Anwar Ibrahim: A new beginning for Malaysia | Inquirer Opinion
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Anwar Ibrahim: A new beginning for Malaysia

Anwar Ibrahim finally has become the prime minister of Malaysia. It was a painstaking and arduous ascent to power, after being jailed twice over 10 years.


Even then, it is just a toehold for Anwar that must be quickly consolidated. His coalition failed to win a clear majority in the recent elections, and the King of Malaysia stepped in to choose a leader of parliament who could form a Cabinet. He gives the Malaysians, including the politicians feeling the pulse of the people, a chance to take the pathway toward national unity.

Very courageously and astutely, Anwar has announced that the first order of business in parliament is to present himself and his coalition to a vote of confidence. One must take political risks to gain moral ascendancy.


President Marcos Jr. immediately called his “good friend” Prime Minister Anwar, expressing his hope that Anwar’s leadership will provide stability to Malaysia and the region. Former president Joseph Estrada was also pleased and excited with Anwar’s rise as prime minister. Anwar said he looked forward to collaboration with the Philippines in areas such as trade and investment, mindful of the two nations’ great traditions in the past.

The story of Anwar Ibrahim resonates with Filipinos. While Filipinos, Malaysians, and Indonesians are wrapped around their own domestic struggles against inflation, corruption, extremism, and misgovernment, they are half-conscious of what is happening in one another’s countries, feeling the pain of their neighbors when disasters or violence strike and sharing rays of optimism when there are slivers of new beginnings, no matter how fragile and tentative. Indeed, there have been uncanny parallelisms in the political sagas of these three Malay countries.

Increasingly, political events in neighboring countries are getting the attention of citizens. The return of the Marcoses to power after being driven away in 1986 sent shudders to Malaysians as they contemplated parallelisms in the Malaysian political future. Former prime minister Najib Razak may be in jail for looting the 1Malaysia Development Berhad state fund, but how likely will a return to power Marcos-style be?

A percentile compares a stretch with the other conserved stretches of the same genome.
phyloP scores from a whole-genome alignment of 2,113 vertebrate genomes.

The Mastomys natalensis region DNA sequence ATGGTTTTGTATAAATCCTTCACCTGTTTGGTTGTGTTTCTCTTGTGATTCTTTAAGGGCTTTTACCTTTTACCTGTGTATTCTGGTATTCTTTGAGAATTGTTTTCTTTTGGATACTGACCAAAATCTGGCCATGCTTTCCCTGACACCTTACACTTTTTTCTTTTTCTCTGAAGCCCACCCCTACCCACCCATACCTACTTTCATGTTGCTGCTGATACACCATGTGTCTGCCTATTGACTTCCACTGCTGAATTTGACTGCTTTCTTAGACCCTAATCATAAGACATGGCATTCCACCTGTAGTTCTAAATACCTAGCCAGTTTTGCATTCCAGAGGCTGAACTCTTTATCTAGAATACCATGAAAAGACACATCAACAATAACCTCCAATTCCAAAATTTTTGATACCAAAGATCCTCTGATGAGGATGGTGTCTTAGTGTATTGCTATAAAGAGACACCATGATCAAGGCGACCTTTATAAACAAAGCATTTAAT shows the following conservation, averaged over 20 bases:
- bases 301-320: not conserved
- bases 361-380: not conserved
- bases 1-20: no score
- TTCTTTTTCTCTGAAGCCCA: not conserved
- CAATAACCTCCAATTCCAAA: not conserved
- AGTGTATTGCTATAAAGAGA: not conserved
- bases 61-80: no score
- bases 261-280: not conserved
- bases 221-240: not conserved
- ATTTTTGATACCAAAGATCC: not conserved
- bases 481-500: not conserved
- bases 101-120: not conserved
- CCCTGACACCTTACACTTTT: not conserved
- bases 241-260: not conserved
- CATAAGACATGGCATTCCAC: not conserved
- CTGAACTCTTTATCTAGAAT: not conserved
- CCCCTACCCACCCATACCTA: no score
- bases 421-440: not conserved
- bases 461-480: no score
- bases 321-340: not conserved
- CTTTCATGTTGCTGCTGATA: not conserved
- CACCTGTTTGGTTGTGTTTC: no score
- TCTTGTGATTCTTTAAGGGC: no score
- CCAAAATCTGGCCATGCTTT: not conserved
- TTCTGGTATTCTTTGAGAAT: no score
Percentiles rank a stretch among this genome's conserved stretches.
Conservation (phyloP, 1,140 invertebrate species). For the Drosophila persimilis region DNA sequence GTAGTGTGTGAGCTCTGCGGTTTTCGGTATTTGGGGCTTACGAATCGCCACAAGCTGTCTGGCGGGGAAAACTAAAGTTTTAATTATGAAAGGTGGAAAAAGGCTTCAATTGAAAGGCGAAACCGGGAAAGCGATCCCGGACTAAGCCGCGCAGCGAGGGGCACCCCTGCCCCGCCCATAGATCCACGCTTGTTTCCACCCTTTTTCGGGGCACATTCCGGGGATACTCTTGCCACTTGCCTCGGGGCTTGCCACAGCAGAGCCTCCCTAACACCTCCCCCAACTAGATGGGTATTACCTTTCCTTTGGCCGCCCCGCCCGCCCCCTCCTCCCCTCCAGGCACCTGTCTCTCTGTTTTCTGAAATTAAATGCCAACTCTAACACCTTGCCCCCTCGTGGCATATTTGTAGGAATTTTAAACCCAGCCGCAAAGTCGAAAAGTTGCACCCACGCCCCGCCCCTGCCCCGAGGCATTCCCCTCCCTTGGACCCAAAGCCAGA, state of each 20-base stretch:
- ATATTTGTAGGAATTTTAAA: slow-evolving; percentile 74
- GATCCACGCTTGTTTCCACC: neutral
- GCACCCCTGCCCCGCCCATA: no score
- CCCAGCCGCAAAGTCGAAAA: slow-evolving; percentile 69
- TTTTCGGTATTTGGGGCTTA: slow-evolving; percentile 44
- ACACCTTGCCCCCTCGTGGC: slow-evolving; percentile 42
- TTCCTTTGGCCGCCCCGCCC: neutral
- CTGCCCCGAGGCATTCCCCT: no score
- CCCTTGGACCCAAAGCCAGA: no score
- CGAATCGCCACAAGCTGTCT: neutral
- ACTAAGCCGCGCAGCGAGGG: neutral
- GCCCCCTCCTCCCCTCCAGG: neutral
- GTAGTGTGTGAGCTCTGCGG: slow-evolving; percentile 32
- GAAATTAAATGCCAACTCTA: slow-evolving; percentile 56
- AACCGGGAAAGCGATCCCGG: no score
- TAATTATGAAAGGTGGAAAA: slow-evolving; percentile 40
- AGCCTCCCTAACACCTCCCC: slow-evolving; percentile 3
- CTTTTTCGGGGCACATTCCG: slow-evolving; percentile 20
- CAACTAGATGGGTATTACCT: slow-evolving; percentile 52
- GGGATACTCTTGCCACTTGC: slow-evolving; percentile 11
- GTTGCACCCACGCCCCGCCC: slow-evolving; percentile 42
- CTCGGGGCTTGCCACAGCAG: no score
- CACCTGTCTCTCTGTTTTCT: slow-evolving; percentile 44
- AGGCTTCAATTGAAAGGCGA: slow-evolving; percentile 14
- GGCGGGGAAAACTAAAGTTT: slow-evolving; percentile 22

For Filipinos, the love-hate relationship between Mahathir and Anwar over the last 30 years shows not only how zigzagged the ascent to the top can be, but that in politics, there are no permanent enemies, only permanent interests. While Anwar, an erstwhile prisoner, is now prime minister, in the Philippines, over the past two decades, presidents and senators have become prisoners, and prisoners have gone back to being senators and legislators.

But there are bright spots. Anwar now focuses on forming a national unity government based on good governance, no corruption, and Malaysia for Malaysians. His Cabinet will include his former foes. Mr. Marcos campaigned on a platform of “unity,” and his Cabinet has drawn from various political formations. Have the leaders of countries of Southeast Asia acquired enough domestic turbulence to now have the political experience and maturity to invest more resources toward the Association of Southeast Asian Nations (Asean) as a genuine instrument of regional peace and development?

In the case of the Philippines, Mr. Marcos appears to be more confident and comfortable in foreign affairs and the regional and international arena than his in domestic politics. He has not missed any of the regional forums that have come his way since he became President, and he has sought more foreign trips abroad, including to China and the United States. We recall that his first trips abroad were to Singapore and to Indonesia, but not Malaysia. The ascension of Anwar as prime minister brings Malaysia to Manila’s circle of close neighbors.

Could a confluence of like-minded leaders of key Asean member countries signal a whiff of change in Asean? President Jokowi of Indonesia, Prime Minister Lee Hsien Loong of Singapore, and now the “old” new kids on the block, President Marcos Jr. of the Philippines and Prime Minister Anwar Ibrahim of Malaysia, may hold that promise. Hopefully, Thailand can retrace its steps toward democratic governance and rejoin the Asean core group as it started in 1967.


It is time to cobble and strain toward a long-term strategic regional cooperation design founded on greater commitment among members that translates into demandable rights and obligations. For one, Asean should stop confusing itself and its peoples with hoary concepts such as the zone of peace, freedom, and neutrality that only disarms them before the expansionist and aggressive bully on the bloc.

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